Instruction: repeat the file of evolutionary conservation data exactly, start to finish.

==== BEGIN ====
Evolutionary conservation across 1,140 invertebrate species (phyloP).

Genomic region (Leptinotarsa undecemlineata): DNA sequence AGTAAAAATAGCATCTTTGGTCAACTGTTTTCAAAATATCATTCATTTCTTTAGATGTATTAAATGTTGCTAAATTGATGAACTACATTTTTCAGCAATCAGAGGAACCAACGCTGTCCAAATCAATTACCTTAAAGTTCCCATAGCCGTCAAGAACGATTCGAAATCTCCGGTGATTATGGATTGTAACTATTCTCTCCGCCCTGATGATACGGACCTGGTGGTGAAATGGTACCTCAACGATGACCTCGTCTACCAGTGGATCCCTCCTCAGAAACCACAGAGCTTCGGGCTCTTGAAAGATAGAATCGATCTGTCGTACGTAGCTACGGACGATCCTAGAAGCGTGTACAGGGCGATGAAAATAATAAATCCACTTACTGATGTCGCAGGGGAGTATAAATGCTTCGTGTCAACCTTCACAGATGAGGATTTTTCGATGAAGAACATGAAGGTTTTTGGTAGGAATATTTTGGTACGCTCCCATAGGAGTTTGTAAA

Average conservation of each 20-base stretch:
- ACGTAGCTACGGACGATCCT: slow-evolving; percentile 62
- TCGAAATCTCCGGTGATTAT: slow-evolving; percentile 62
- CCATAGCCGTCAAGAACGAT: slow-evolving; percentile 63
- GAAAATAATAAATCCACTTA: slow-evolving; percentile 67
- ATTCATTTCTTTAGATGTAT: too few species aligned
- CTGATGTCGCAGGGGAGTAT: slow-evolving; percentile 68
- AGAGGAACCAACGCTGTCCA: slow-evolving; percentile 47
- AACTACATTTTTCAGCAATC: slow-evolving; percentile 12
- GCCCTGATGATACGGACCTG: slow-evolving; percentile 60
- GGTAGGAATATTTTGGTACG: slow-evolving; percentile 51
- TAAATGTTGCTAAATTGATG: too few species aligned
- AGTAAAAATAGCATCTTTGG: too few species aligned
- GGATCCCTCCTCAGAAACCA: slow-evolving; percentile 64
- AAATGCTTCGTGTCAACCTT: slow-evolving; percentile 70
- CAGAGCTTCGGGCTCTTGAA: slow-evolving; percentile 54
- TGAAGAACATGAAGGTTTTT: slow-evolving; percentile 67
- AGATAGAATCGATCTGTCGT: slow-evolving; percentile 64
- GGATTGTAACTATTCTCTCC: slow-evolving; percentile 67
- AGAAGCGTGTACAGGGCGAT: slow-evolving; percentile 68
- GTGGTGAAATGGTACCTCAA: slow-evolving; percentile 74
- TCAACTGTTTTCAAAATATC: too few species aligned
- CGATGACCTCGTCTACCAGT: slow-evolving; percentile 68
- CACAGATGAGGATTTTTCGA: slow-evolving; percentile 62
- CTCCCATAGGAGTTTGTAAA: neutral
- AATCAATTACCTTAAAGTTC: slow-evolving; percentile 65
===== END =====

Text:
Evolutionary conservation across 1,140 invertebrate species (phyloP).

Genomic region (Leptinotarsa undecemlineata): DNA sequence AGTAAAAATAGCATCTTTGGTCAACTGTTTTCAAAATATCATTCATTTCTTTAGATGTATTAAATGTTGCTAAATTGATGAACTACATTTTTCAGCAATCAGAGGAACCAACGCTGTCCAAATCAATTACCTTAAAGTTCCCATAGCCGTCAAGAACGATTCGAAATCTCCGGTGATTATGGATTGTAACTATTCTCTCCGCCCTGATGATACGGACCTGGTGGTGAAATGGTACCTCAACGATGACCTCGTCTACCAGTGGATCCCTCCTCAGAAACCACAGAGCTTCGGGCTCTTGAAAGATAGAATCGATCTGTCGTACGTAGCTACGGACGATCCTAGAAGCGTGTACAGGGCGATGAAAATAATAAATCCACTTACTGATGTCGCAGGGGAGTATAAATGCTTCGTGTCAACCTTCACAGATGAGGATTTTTCGATGAAGAACATGAAGGTTTTTGGTAGGAATATTTTGGTACGCTCCCATAGGAGTTTGTAAA

Average conservation of each 20-base stretch:
- ACGTAGCTACGGACGATCCT: slow-evolving; percentile 62
- TCGAAATCTCCGGTGATTAT: slow-evolving; percentile 62
- CCATAGCCGTCAAGAACGAT: slow-evolving; percentile 63
- GAAAATAATAAATCCACTTA: slow-evolving; percentile 67
- ATTCATTTCTTTAGATGTAT: too few species aligned
- CTGATGTCGCAGGGGAGTAT: slow-evolving; percentile 68
- AGAGGAACCAACGCTGTCCA: slow-evolving; percentile 47
- AACTACATTTTTCAGCAATC: slow-evolving; percentile 12
- GCCCTGATGATACGGACCTG: slow-evolving; percentile 60
- GGTAGGAATATTTTGGTACG: slow-evolving; percentile 51
- TAAATGTTGCTAAATTGATG: too few species aligned
- AGTAAAAATAGCATCTTTGG: too few species aligned
- GGATCCCTCCTCAGAAACCA: slow-evolving; percentile 64
- AAATGCTTCGTGTCAACCTT: slow-evolving; percentile 70
- CAGAGCTTCGGGCTCTTGAA: slow-evolving; percentile 54
- TGAAGAACATGAAGGTTTTT: slow-evolving; percentile 67
- AGATAGAATCGATCTGTCGT: slow-evolving; percentile 64
- GGATTGTAACTATTCTCTCC: slow-evolving; percentile 67
- AGAAGCGTGTACAGGGCGAT: slow-evolving; percentile 68
- GTGGTGAAATGGTACCTCAA: slow-evolving; percentile 74
- TCAACTGTTTTCAAAATATC: too few species aligned
- CGATGACCTCGTCTACCAGT: slow-evolving; percentile 68
- CACAGATGAGGATTTTTCGA: slow-evolving; percentile 62
- CTCCCATAGGAGTTTGTAAA: neutral
- AATCAATTACCTTAAAGTTC: slow-evolving; percentile 65